What are we supposed to feel?
We are storytellers and map makers because of a need for permanence and certainty. What though are we supposed to now feel?
It’s difficult to feel hopeful in the face of so much uncertainty, and without language and a narrative to describe and frame how we will experience things beyond this pandemic there is a real and present danger.
If the lockdown continues too long, or there is a long-drawn-out lifting of restrictions, there could be a significant impact on mental health.
Even before anyone without a degree in epidemiology had heard of COVID_19, we were already in the middle of a mental health crisis in the UK.
And worldwide over 260 million people were struggling with depression.
It is likely that if measures to stop the spread of Coronavirus are eased in the coming weeks without a vaccine, some element of social distancing, including continuing strictures to work from home could remain in place until Autumn.
So, we’re in for the long haul
And then even the most buoyant amongst us might begin to struggle, with symptoms of depression. With a loss of motivation and energy, of purpose and resolve. All triggered by a lack of structure compounded by long periods of isolation, looming financial insecurity, perhaps the loss of loved ones, and certainly the daily stress of living with the new normal.
I hope that we can emerge from this with a new set of rules for living, working and getting on with each other better than before.
Travelling less by plane and car, shopping more locally, being a little more communitarian in our outlook,
For Socrates, a fundamental ethical question was, “How should we live?”
For understandable reasons he didn’t ask, “How should we work?”
The world’s largest work at home experiment
Over the past few weeks, we have been forced into the world’s largest work at home experiment and it hasn’t been easy.
Perhaps F Scott Fitzgerald had the foresight of proposing a remedy when he wrote, “One should be able to see that things are hopeless yet be determined to make them otherwise”
Before the COVID_19 pandemic many organisations would have viewed a wholesale shift to homeworking as untenable and Impossible.
And few would have contemplated it without putting in place a major change programme of 12-18 months to drive it forward. Yet many have now achieved the switch and made it happen in a matter of days.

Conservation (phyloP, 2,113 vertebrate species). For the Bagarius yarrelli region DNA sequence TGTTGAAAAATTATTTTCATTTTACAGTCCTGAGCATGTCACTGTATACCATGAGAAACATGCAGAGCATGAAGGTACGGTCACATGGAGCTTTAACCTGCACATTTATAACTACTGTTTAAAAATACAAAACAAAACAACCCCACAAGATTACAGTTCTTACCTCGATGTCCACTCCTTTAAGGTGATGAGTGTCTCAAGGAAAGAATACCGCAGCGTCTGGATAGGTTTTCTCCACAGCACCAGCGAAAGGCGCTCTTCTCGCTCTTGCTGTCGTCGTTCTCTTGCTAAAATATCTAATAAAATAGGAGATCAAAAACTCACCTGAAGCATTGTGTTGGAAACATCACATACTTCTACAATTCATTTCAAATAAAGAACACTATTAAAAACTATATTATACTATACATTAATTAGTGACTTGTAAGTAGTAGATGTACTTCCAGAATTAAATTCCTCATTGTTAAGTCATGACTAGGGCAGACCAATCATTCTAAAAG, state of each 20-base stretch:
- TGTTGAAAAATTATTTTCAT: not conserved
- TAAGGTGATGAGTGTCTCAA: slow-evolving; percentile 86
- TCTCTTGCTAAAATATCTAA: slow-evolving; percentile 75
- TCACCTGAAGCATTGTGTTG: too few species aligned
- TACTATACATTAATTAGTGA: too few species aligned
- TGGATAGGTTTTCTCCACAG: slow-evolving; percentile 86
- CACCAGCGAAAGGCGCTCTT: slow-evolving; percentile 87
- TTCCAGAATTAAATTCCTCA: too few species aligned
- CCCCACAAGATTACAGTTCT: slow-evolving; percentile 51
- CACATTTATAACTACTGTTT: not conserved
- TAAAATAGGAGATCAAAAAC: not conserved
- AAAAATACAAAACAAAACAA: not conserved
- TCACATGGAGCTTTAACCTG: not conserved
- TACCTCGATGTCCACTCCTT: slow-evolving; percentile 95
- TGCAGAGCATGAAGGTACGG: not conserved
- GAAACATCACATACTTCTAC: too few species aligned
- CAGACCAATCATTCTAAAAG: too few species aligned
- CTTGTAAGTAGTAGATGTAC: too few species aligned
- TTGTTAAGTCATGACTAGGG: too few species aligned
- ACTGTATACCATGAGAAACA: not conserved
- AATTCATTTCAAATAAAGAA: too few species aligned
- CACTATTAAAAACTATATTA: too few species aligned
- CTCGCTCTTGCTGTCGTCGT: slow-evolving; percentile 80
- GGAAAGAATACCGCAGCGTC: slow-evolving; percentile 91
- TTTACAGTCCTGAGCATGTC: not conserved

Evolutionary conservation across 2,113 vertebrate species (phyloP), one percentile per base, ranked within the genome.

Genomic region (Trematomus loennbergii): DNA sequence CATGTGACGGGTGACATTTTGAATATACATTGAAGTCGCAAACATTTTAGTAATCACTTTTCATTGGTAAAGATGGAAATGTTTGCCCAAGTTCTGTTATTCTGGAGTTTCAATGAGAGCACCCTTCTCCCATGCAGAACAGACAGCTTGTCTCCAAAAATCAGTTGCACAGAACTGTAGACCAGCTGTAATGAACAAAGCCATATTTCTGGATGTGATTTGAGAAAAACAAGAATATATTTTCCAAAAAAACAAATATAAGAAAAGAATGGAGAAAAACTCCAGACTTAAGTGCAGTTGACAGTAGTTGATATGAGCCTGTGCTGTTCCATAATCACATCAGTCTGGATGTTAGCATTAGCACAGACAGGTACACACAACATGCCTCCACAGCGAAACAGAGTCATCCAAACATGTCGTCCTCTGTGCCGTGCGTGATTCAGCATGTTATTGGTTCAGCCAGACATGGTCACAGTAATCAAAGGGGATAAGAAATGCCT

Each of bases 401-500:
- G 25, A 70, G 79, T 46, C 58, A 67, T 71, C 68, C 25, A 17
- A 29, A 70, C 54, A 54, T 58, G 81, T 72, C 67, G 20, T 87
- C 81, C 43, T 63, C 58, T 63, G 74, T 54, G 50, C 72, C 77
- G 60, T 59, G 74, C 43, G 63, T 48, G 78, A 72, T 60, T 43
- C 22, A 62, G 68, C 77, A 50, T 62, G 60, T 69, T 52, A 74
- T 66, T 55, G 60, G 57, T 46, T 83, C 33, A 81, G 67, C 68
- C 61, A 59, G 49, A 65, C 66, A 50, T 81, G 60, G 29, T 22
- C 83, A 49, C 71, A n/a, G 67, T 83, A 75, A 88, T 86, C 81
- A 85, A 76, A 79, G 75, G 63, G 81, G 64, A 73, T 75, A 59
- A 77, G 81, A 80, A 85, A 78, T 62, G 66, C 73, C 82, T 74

What the facts tell us
One recent American workplace survey showed that the more workers were out of the office, the more innovative and successful the company.
Another US survey suggested national productivity would rise by $334 Billion (£273 Billion) per annum, if workers did their jobs from home.
Does that surprise you?
Home working employees are considerably more productive than those who work in the office, to the tune of three additional weeks per year.
After the pandemic recedes who amongst us might be asking, “What’s the point of now having a bricks and mortar office?”
That’s a discussion for another day, because as the French would say things are insolite – How it may be in the future is currently indefinable and unknowable.
Time for a new Industrial Revolution
What we do know though is that there are now over 50Billion connected devices globally. So, the past is already a foreign country where things were done differently.
As I pointed out in my previous article, the Novacene is now upon us and poised to turbo-charge all that’s gone before, and in the next few years if all that someone describes to you does not sound like science fiction, they will most likely not be telling you the whole story.
In 1924, Sidney Leavitt Pressey wrote, “There must be an industrial revolution in education in which education science and the ingenuity of education teaching combine to modernise the grossly inefficient and clumsy procedures of conventional education”
I think that it’s now time for an industrial revolution in the way we work, which paves the way for new ways of wellbeing and well becoming too.
We can no longer afford fixed or solid thinking and perhaps we should take Cicero’s wise counsel menum de tabula to heart – To know when to lay by the pencil, and embrace what may become; because change is constant, and as the current crisis reminds us the future cannot be predicted with any degree of certainty.
In the meantime, here are some practical, bite-sized and simple top tips to help you thrive when working in the home space:
Six Top Tips for Homeworking:
Six Ways you can holistically up your game as the lockdown continues:
Historically things are never the same after a pandemic and this one will be no different. We have a chance to break from our old ways of doing things and imagine our world anew.
We can choose whether we go forward encumbered with our old baggage, or travel lightly, with little luggage and a burning ambition to do and be different.
Paul Adam Mudd is a Trusted Adviser, Leadership Provocateur, Savvy Thinker, International Keynote Speaker, Best Selling Mindfulness Author, Global Well Being & Well Doing Influencer, & Director of the Mudd Partnership
In the next article in this short series for FE News, I will be making the case for a corporate mental health and well becoming strategy in the new normal and looking at the steps to develop and implement.Recommend0 recommendationsPublished in